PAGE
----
For the Nile basin countries, River Nile waters mean life and death. Consensus on how the waters should be shared is paramount.
INNOCENT NTABANA, the executive director of Nile Basin Initiative (NBI), which brings together 10 countries and offers a platform to dialogue on the issues affecting the Nile, spoke to Abubaker Mayemba on how the Nile is being protected.
Why is the preservation of the Nile so important?
It’s important to protect the Nile so that it sustains not only the [growing] population but also the fauna and the entire bio-diversity in the basin.
The Nile basin hosts about 25 per cent of the African population and it covers 10 per cent of the whole African area. In addition, the Nile river and its various wetlands is a habitat for important biodiversity. NBI objectives include development, sustainable management, eradicating poverty and promoting regional integration.
How far have you gone to achieve them?
A number of projects have been commissioned, mainly between member countries, and they are contributing to creating more trust and cooperation. So far, projects costing $6.5 million have been prepared and some are being implemented. Others are at planning stage.
NBI has contributed a lot in developing policies aimed at sustainable management of the Nile waters. Strategies like the Management of Environmental Flows in the Nile Basin and the Climate Change Strategy have been developed and are being mainstreamed into national policies for the better management of the Nile.
NBI is supporting the monitoring of the river and every five years we produce a report called The State of River Nile Basin,
which gives an outlook on the health of the river.
What are some of challenges NBI faces?
The first challenge is the transitional nature of NBI. An institution to be in transition for more than 17 years is a big challenge. NBI also has funding challenges. NBI’s financing has reduced and commitment of member countries has not always been as expected. So far, they have man- aged to finance our core functions but when it comes to other programmes, we are depending on foreign aid.
As much as we are encouraging cooperative management of the Nile, we are seeing individual investment projects, which really have not been discussed enough by member countries and sometimes they are a source of conflicts.
We try to help as much and we think that we should have a basin plan where all these in- vestments are identified and this could reduce the current conflicts we are seeing among countries. Since 2010, one country [Egypt] has frozen its participation in NBI. It’s also a challenge because we would love to see countries all together.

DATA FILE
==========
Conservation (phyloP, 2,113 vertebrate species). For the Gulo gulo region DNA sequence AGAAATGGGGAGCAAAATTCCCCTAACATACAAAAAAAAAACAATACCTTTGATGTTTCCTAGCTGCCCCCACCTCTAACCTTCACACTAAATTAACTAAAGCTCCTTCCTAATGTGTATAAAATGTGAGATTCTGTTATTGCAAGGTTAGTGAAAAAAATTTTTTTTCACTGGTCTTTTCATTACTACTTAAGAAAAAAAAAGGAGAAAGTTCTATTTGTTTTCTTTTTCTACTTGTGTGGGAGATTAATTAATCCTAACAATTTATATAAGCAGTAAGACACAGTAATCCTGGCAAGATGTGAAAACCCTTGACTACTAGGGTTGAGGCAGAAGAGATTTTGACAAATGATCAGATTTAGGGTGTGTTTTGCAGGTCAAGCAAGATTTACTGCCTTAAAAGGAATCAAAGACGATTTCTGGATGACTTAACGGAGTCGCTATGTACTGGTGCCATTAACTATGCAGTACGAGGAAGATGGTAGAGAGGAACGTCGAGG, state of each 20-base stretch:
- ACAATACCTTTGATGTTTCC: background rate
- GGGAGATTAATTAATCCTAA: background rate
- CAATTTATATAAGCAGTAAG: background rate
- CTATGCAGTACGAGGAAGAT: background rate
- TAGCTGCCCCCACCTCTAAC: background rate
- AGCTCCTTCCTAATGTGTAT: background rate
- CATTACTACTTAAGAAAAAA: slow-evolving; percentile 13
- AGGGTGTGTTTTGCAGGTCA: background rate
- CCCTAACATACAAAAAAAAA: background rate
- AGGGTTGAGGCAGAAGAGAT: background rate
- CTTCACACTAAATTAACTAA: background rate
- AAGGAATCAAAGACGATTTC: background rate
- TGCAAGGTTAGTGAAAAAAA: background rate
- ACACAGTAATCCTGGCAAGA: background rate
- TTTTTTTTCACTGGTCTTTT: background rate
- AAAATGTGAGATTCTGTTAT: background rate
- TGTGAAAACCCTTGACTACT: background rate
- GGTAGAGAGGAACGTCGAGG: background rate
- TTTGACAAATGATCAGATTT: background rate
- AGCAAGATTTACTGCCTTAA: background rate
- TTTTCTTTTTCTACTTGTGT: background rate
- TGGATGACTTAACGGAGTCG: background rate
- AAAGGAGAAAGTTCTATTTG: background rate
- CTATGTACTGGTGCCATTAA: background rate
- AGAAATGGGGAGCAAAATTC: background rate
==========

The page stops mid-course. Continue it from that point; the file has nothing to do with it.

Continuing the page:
Has there been any progress in bringing Egypt back to NBI?
Since the 24th Nile-COM meeting held here in Entebbe, it was agreed that efforts be made to bring back Egypt. A special committee has been put in place, which met Egypt to listen to its concerns.
The report was presented to the council of ministers, where Egypt always participates. It requested to go back and reflect on the responses given by the council of ministers.
What are those points of contention that are stopping Egypt from coming back to fully participate in NBI?
The major point of contention, from what Egypt says, is that in 2010 when six Nile basin countries decided to sign the Cooperative Framework Agreement (CFA) and to move forward to its ratification, Egypt didn’t con- sent to it and, therefore, didn’t sign it.
Egypt wanted to exhaust one article of the CFA related to water security but other countries thought what they had achieved was a lot over the 15 years of negotiation and that they could move forward, establish the commission, and within six months start negotiating on the article on water security.
This was mainly the point of disagreement, which the countries are trying to see how it can be resolved.
What’s in the article on water security that Egypt wants to be changed?
There is still a disagreement on that as far as Egypt wants previous water agreements to be part and parcel of the CFA. Other countries say “no these treaties are not binding since they were made during colonial times when even some were not yet British colonies.”
They think a new agreement needs to be reached to govern the Nile water. At the end, they [other countries] say let’s discuss water security for all the Nile basin countries.
Egypt has its own concerns on its water needs but also member countries have their own concerns on their water needs to respond to the growing population.
In October, the Nile Basin Development Forum (NBDF) will be held in Kigali. Why did NBI come up with this forum?
This is a follow-up of a number of conferences which were held before 2002 about Nile waters. It’s generally a science policy dialogue which brings together decision makers; researchers, civil society and private sector to discuss issues pertaining to the Nile waters outside the normal governance.
It is a very important forum for us as it informs countries and Nile basin institutions on new topical themes and the outcomes are taken up by countries and NBI to be integrated into their programmes.
In 2008, the topic of discussion that year was climate change and NBI was requested to integrate climate change into its programmes. From there, we developed the Climate Change strategy and we now have activities towards strengthening the capacity of countries to handle climate change issues.